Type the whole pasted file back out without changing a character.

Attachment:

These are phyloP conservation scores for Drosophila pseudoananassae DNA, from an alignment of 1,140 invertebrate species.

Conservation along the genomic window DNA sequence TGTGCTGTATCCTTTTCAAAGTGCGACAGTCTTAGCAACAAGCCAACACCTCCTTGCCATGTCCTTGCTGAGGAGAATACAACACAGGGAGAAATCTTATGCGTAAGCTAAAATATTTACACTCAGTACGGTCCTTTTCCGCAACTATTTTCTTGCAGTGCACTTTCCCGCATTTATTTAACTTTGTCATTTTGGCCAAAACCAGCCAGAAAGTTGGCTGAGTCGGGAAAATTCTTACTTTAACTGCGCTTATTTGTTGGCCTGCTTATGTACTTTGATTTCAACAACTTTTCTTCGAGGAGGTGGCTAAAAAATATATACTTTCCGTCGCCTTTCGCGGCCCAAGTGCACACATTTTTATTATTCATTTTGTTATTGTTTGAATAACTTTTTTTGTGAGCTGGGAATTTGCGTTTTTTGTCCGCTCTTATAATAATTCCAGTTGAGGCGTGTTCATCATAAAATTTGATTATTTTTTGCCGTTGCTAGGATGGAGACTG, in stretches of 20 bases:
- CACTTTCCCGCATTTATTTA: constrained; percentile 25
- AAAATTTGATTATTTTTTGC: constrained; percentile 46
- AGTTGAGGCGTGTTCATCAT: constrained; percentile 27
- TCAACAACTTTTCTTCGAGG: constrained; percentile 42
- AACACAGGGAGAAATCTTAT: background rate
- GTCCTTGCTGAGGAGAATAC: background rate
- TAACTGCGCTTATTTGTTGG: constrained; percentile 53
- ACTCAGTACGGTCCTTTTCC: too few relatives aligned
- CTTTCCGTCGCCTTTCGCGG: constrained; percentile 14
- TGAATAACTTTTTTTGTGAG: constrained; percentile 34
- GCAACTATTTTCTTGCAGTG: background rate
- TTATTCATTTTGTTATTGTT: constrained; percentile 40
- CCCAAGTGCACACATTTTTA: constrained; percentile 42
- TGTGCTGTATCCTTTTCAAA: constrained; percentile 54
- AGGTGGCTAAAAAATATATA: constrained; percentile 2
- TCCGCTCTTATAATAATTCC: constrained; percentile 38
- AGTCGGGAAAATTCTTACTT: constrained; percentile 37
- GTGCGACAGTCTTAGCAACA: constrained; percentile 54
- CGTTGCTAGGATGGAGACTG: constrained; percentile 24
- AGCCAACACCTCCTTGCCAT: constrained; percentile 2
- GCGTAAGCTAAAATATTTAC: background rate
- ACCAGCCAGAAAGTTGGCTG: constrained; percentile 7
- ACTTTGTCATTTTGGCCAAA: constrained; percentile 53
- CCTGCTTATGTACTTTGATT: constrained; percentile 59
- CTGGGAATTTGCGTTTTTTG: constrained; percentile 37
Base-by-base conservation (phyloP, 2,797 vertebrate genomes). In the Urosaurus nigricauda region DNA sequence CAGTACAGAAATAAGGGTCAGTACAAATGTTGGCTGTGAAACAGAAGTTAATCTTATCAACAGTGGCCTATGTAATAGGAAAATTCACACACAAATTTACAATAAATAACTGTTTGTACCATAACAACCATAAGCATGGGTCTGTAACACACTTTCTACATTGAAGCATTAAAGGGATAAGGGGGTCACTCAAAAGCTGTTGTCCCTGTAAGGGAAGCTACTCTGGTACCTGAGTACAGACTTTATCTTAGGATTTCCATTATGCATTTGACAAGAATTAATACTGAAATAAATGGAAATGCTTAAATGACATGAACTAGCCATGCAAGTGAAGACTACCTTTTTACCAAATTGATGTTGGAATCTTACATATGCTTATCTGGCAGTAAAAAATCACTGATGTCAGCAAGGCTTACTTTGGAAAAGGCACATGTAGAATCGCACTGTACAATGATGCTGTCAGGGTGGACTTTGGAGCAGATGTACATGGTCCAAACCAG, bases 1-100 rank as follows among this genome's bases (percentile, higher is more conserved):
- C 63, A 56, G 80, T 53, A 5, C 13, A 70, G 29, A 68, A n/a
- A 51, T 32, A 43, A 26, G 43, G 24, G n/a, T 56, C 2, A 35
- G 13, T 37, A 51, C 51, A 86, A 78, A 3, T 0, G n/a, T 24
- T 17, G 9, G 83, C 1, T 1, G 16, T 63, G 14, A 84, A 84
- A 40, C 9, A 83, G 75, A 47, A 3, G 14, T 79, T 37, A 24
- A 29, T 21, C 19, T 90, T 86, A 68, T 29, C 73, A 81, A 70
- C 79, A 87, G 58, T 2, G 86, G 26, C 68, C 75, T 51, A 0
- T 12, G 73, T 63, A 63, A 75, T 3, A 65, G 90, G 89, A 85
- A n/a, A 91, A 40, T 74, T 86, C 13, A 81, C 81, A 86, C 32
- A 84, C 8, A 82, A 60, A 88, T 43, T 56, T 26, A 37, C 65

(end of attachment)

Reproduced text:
These are phyloP conservation scores for Drosophila pseudoananassae DNA, from an alignment of 1,140 invertebrate species.

Conservation along the genomic window DNA sequence TGTGCTGTATCCTTTTCAAAGTGCGACAGTCTTAGCAACAAGCCAACACCTCCTTGCCATGTCCTTGCTGAGGAGAATACAACACAGGGAGAAATCTTATGCGTAAGCTAAAATATTTACACTCAGTACGGTCCTTTTCCGCAACTATTTTCTTGCAGTGCACTTTCCCGCATTTATTTAACTTTGTCATTTTGGCCAAAACCAGCCAGAAAGTTGGCTGAGTCGGGAAAATTCTTACTTTAACTGCGCTTATTTGTTGGCCTGCTTATGTACTTTGATTTCAACAACTTTTCTTCGAGGAGGTGGCTAAAAAATATATACTTTCCGTCGCCTTTCGCGGCCCAAGTGCACACATTTTTATTATTCATTTTGTTATTGTTTGAATAACTTTTTTTGTGAGCTGGGAATTTGCGTTTTTTGTCCGCTCTTATAATAATTCCAGTTGAGGCGTGTTCATCATAAAATTTGATTATTTTTTGCCGTTGCTAGGATGGAGACTG, in stretches of 20 bases:
- CACTTTCCCGCATTTATTTA: constrained; percentile 25
- AAAATTTGATTATTTTTTGC: constrained; percentile 46
- AGTTGAGGCGTGTTCATCAT: constrained; percentile 27
- TCAACAACTTTTCTTCGAGG: constrained; percentile 42
- AACACAGGGAGAAATCTTAT: background rate
- GTCCTTGCTGAGGAGAATAC: background rate
- TAACTGCGCTTATTTGTTGG: constrained; percentile 53
- ACTCAGTACGGTCCTTTTCC: too few relatives aligned
- CTTTCCGTCGCCTTTCGCGG: constrained; percentile 14
- TGAATAACTTTTTTTGTGAG: constrained; percentile 34
- GCAACTATTTTCTTGCAGTG: background rate
- TTATTCATTTTGTTATTGTT: constrained; percentile 40
- CCCAAGTGCACACATTTTTA: constrained; percentile 42
- TGTGCTGTATCCTTTTCAAA: constrained; percentile 54
- AGGTGGCTAAAAAATATATA: constrained; percentile 2
- TCCGCTCTTATAATAATTCC: constrained; percentile 38
- AGTCGGGAAAATTCTTACTT: constrained; percentile 37
- GTGCGACAGTCTTAGCAACA: constrained; percentile 54
- CGTTGCTAGGATGGAGACTG: constrained; percentile 24
- AGCCAACACCTCCTTGCCAT: constrained; percentile 2
- GCGTAAGCTAAAATATTTAC: background rate
- ACCAGCCAGAAAGTTGGCTG: constrained; percentile 7
- ACTTTGTCATTTTGGCCAAA: constrained; percentile 53
- CCTGCTTATGTACTTTGATT: constrained; percentile 59
- CTGGGAATTTGCGTTTTTTG: constrained; percentile 37
Base-by-base conservation (phyloP, 2,797 vertebrate genomes). In the Urosaurus nigricauda region DNA sequence CAGTACAGAAATAAGGGTCAGTACAAATGTTGGCTGTGAAACAGAAGTTAATCTTATCAACAGTGGCCTATGTAATAGGAAAATTCACACACAAATTTACAATAAATAACTGTTTGTACCATAACAACCATAAGCATGGGTCTGTAACACACTTTCTACATTGAAGCATTAAAGGGATAAGGGGGTCACTCAAAAGCTGTTGTCCCTGTAAGGGAAGCTACTCTGGTACCTGAGTACAGACTTTATCTTAGGATTTCCATTATGCATTTGACAAGAATTAATACTGAAATAAATGGAAATGCTTAAATGACATGAACTAGCCATGCAAGTGAAGACTACCTTTTTACCAAATTGATGTTGGAATCTTACATATGCTTATCTGGCAGTAAAAAATCACTGATGTCAGCAAGGCTTACTTTGGAAAAGGCACATGTAGAATCGCACTGTACAATGATGCTGTCAGGGTGGACTTTGGAGCAGATGTACATGGTCCAAACCAG, bases 1-100 rank as follows among this genome's bases (percentile, higher is more conserved):
- C 63, A 56, G 80, T 53, A 5, C 13, A 70, G 29, A 68, A n/a
- A 51, T 32, A 43, A 26, G 43, G 24, G n/a, T 56, C 2, A 35
- G 13, T 37, A 51, C 51, A 86, A 78, A 3, T 0, G n/a, T 24
- T 17, G 9, G 83, C 1, T 1, G 16, T 63, G 14, A 84, A 84
- A 40, C 9, A 83, G 75, A 47, A 3, G 14, T 79, T 37, A 24
- A 29, T 21, C 19, T 90, T 86, A 68, T 29, C 73, A 81, A 70
- C 79, A 87, G 58, T 2, G 86, G 26, C 68, C 75, T 51, A 0
- T 12, G 73, T 63, A 63, A 75, T 3, A 65, G 90, G 89, A 85
- A n/a, A 91, A 40, T 74, T 86, C 13, A 81, C 81, A 86, C 32
- A 84, C 8, A 82, A 60, A 88, T 43, T 56, T 26, A 37, C 65